I’ve worked in HR, customer service, and event planning. I’ve listened as co-workers, customers, and friends consciously and loudly discussed the skills they’d like to develop.
Oh, I need to master Excel. We need Excel training.
I’m never going to understand how our CMS works—I really need to spend more time on it.
I still don’t get content marketing. I need help.
Yes, all of that is important. It’s definitely a good idea to know how to maximize your spreadsheets, use your website, and market your content. But you know what? You can learn—or at least get started—on all of these skills by spending some time on Google on a Sunday afternoon. You know what I almost never hear?
I’m not sure how to talk to Ben. We have to work on this project together, and I’m pretty sure he hates me.
I’m really worried about how my presentation went. I should ask my boss how he thinks it went.
I’m really upset right now—that email pissed me off. How am I going to respond?
These problems require soft skills. Maybe Ben doesn’t like you, but you still have to figure out how to work together. Your presentation might not have gone well, but it’s better to get feedback now, instead of giving two bad presentations in a row. And maybe an email did make you mad, but you’re going to have to answer it at some point.
The problem is that most people don’t spend much time thinking about their soft skills. Regardless of whether it’s a lack of knowledge or a lack of awareness, it’s worth remedying, because you use soft skills every single day—even when you aren’t thinking about them consciously.
Having well developed soft skills will help you have better conversations, enjoy your work environment, and create a closer relationship with your team.
How Do You Know If You Have Soft Skills?
Soft skills are personality traits and interpersonal skills that directly affect your relationships with other people. They stem from who you are and how you interact with the world around you. Luckily, these skills can be identified, harnessed, and strengthened.
You know those people who seem to know everybody? They know the names of people in other departments, their titles, and maybe even tell you who owns a pet or how long someone has been with the company. They always know the best people to talk to about an issue (even if they don’t know them personally).
Or, perhaps you have a friend who is the go-to person for advice. Everyone (including you!) is comfortable talking to her.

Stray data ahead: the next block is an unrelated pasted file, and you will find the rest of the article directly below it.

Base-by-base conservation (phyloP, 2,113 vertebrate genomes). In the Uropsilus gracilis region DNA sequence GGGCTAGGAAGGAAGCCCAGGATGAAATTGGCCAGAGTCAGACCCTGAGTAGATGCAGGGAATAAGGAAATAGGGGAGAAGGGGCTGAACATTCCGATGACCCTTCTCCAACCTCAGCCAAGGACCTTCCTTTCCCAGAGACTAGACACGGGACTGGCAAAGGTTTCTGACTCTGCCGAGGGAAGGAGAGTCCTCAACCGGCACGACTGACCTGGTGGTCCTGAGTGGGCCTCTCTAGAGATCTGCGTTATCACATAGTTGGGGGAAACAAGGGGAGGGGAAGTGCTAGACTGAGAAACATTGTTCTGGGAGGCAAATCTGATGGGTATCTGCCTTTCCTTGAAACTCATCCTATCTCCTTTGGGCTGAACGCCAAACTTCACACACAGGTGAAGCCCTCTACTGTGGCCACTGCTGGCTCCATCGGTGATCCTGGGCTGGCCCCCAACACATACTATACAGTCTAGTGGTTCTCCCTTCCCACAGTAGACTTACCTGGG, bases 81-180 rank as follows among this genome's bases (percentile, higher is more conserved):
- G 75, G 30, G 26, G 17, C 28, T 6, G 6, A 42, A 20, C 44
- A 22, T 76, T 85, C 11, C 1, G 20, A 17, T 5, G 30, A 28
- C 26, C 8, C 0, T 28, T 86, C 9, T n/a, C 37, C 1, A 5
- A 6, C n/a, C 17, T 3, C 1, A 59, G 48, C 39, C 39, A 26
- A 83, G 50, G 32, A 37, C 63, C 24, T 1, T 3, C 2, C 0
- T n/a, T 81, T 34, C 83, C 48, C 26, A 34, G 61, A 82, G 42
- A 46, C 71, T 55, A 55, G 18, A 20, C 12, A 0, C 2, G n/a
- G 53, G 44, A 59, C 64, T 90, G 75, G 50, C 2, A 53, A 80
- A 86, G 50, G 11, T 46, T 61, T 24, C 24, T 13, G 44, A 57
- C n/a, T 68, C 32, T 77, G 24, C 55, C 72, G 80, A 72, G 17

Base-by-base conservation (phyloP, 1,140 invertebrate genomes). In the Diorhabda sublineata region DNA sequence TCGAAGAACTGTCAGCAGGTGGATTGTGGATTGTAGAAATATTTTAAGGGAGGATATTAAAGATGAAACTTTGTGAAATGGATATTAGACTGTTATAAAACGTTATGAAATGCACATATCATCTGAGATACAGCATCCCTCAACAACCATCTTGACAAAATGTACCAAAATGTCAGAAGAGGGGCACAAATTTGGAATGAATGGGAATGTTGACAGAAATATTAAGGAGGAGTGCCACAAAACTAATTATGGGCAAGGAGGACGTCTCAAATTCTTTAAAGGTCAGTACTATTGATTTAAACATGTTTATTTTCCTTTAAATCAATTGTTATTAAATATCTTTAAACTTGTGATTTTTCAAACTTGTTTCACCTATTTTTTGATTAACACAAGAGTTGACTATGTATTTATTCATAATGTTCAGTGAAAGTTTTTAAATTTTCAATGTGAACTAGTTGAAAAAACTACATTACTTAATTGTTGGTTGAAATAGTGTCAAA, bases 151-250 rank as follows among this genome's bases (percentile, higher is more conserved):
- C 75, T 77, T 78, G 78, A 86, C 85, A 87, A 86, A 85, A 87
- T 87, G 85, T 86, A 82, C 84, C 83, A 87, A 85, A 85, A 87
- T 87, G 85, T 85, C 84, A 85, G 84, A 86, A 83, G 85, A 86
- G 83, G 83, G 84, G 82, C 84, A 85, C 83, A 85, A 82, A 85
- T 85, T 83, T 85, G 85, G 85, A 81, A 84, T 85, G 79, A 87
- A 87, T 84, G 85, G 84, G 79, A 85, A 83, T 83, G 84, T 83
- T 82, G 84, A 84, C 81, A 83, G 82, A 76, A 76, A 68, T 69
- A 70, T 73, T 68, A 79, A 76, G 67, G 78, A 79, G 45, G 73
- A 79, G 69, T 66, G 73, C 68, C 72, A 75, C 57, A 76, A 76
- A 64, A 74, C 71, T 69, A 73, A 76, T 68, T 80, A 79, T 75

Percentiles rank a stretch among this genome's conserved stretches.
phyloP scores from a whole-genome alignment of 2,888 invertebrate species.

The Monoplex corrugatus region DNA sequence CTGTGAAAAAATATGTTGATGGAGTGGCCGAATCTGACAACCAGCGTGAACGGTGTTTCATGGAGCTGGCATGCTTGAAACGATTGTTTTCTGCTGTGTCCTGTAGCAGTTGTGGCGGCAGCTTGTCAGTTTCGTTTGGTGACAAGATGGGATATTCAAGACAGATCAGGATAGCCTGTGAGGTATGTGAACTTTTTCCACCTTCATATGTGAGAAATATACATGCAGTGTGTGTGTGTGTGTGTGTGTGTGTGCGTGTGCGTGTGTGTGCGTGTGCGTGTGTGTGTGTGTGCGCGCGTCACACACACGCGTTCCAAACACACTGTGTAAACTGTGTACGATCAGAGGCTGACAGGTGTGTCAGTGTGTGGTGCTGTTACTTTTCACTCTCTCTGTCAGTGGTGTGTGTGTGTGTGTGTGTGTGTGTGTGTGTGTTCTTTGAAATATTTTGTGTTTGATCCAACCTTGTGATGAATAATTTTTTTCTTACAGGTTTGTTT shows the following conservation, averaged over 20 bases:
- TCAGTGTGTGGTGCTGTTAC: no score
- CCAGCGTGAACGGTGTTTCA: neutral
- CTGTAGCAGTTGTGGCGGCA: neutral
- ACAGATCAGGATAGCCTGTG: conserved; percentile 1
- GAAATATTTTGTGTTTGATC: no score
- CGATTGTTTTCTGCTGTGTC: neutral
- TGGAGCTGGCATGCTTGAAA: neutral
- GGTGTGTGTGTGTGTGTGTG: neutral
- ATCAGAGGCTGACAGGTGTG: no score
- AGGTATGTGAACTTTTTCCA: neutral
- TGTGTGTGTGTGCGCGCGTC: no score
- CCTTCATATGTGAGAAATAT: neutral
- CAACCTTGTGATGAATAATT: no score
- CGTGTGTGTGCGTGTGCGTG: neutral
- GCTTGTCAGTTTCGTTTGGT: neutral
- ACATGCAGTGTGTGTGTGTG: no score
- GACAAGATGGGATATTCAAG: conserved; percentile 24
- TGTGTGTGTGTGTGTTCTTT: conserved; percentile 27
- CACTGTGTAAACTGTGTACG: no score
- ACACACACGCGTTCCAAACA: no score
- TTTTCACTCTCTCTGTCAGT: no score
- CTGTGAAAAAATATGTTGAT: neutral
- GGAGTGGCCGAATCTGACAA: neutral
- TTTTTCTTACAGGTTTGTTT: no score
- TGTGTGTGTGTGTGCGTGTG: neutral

These people have wonderful soft skills. It’s not relevant whether they’re the smartest person in the room: They’re comfortable interacting with others and others feel good interacting with them.
But, it’s not only the presence of soft skills that’s noticeable in your colleagues: You might also be able to name co-workers who lack soft skills. Maybe there’s one woman in your office who nobody wants to talk to. She’s difficult. She makes a federal case out of everything you ask her about. People dismiss her as rude and make a conscious effort to avoid her. The problem isn’t her personality—the problem is her soft skills. She has almost no soft skills and is unable to effectively interact with the people she works with.
Categorizing Soft Skills: Internal Vs. External
I break soft skills down into two main categories: internal and external—inspired by Lei Han’s discussion of “self-management” vs. “people skills.” Internal soft skills relate directly to how you interact with yourself (think: self-talk). External soft skills relate directly to how you talk to and handle the people around you. And yes, you’ll need both to be successful.
The skills below are the main soft skills I use in my own career and have repeatedly highlighted when coaching co-workers. If you focus on improving these skills, you will have a happier and less stressful work life.
Internal Soft Skills
- Accepting criticism
- Critical thinking/problem solving
- Emotional management
- Growth mindset
External Soft Skills
- Collaborative teamwork
- Effective communication
- Interpersonal skills
- Managing conflict
- Expectation management
Keep on Keepin’ On
Soft skills don’t have to be confusing, but they do take effort. Just as you go to the gym to get stronger through repeatedly straining your muscles, you have to actively exercise your soft skills. The key is consistency: Practice skills from the list above in the office, as well as in your everyday life. Trust me, the results are worth it—less stress, easier conversations, and a happier day at work.
Photo of holding hands courtesy of Shutterstock.
Marisa Morby is a Human Resources expert and writer. She recently started Creating the Conversation, a resource that helps you master office politics and succeed in your career. In her spare time she loves writing about her world travels, folding herself into yoga poses, and falling headfirst into her newest art project. Follow her on Twitter @MarisaMorby.More from this Author